The Overton Window, coming Tuesday, June 15
GLENN: This country is out of control. A nationwide alert has been issued for 17 members of the Afghan military who have gone AWOL from an Air Force base in Texas (update). I believe it's Lakeland Air Force base. They are pilots that we have been training and we have been teaching them to speak English. We brought them over here. 17 of them have gone AWOL. Here's the best part. These enlisted men have security badges that give them access to secure U.S. defense installations all across the country. They're missing this morning.
PAT: That seems like a smart move, bring them over here, give them access to whatever they want to have access to.
GLENN: Yeah, you'd think.
PAT: And then, you know, not even keep an eye on them really. Yeah, whatever. Let's just teach them English. That's the inclusive, diverse thing to do. That's a good idea.
GLENN: Chief of public affairs — oh, it's Lackland Air Force base. "I can confirm that 17 have gone missing from the Defense Language Institute. They disappeared over the course of the last..." are you ready?
PAT: Is it even worse?
STU: Uh oh.
GLENN: Are you ready?
GLENN: They have disappeared over the course of the last two years.
PAT: Oh, and we're just finding out about it now.
GLENN: We're just finding out about this now.
PAT: So we bring them, somebody disappears. We bring more, they disappear.
GLENN: So we have 17 of them, yes.
PAT: Oh, my gosh.
STU: It does go on to say towards the end, the official further said that an unspecified number of the 17 have been caught, which could be zero because it's unspecified, but it is an unspecified number. So don't worry.
GLENN: Visa issued to these personnel have been revoked or are in the process of being revoked.
PAT: That's a little hasty.
GLENN: Oh, if they're in the process.
PAT: That's a little hasty. We don't know that there's anything wrong going on.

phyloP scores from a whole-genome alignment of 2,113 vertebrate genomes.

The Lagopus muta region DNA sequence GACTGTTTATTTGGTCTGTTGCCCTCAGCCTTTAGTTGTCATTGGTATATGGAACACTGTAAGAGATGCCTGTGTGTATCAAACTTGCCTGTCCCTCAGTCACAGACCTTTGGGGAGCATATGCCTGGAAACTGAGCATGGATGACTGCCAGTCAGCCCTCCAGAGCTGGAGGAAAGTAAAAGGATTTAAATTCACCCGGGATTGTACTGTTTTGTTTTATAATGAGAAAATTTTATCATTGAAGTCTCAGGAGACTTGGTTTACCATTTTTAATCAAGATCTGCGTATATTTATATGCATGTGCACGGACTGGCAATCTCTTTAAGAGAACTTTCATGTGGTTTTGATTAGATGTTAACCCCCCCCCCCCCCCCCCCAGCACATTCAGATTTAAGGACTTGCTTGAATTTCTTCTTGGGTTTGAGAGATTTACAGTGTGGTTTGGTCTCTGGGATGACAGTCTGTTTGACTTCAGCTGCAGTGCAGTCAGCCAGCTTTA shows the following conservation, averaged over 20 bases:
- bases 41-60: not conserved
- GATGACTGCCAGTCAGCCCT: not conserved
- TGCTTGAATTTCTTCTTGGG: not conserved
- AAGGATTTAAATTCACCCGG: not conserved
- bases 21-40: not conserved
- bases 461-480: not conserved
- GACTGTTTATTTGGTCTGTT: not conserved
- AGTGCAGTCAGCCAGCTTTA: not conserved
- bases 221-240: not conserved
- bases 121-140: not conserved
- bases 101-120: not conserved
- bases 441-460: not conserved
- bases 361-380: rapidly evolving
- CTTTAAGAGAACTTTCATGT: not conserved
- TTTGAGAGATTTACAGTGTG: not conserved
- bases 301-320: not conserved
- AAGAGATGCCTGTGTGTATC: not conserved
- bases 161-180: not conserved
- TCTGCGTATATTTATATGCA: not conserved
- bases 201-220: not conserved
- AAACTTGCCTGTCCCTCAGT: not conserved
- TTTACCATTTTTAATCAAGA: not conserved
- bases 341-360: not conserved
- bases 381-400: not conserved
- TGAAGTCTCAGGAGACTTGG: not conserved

STU: I hope we didn't ask them for their identification when they come.
PAT: No, because that would be profiling.
STU: Because that would be terrible. Profiling.
PAT: That would be evil.
STU: Profiling Afghanis for no reason. They are just here to work.
PAT: That's exactly right.
STU: They are just here to learn the language and work.
PAT: What kind of country are we?
GLENN: The real intention is to get these people to the U.S. and help them start a new life.
PAT: Oh, good.
GLENN: It's not completely rare for this kind of thing to happen. Excuse me? Although we are vigilant, need to work towards not allowing this to happen, it should not necessarily, not necessarily described as a national security threat, more of a, "Hey, these guys violated our laws and we need to find them," end quote.
PAT: What law did they violate?
STU: Not one that we enforce.
PAT: No. I mean, if it's just that they're here or their visa expired or they're here without papers, so what.
GLENN: So what.
PAT: That's not illegal. I mean, in Arizona they just made that illegal and they're racist, you know, xenophobes. So I wonder what the problem is with them wondering around the country ?
STU: It's just Afghan military members.
STU: Just trying to work hard for their families.
PAT: That's all. Look, family values —
GLENN: Can I tell you something? I just want to see you on 8/28. I just, I just want to be around a lot of sane people. I just, I want to be around a lot of people that understand how much trouble we're in and understand that there's going to be a core of people that fix it. Yesterday I spent some time with a historian and we were talking and she said, Glenn, you're right on the money on so much of what you talk about and the fact that we cannot be expected to survive, especially with added pressure, if we don't know our own history, if we don't know who we are.
[NOTE: Transcript may have been edited to enhance readability - audio archive includes full segment as it was originally aired]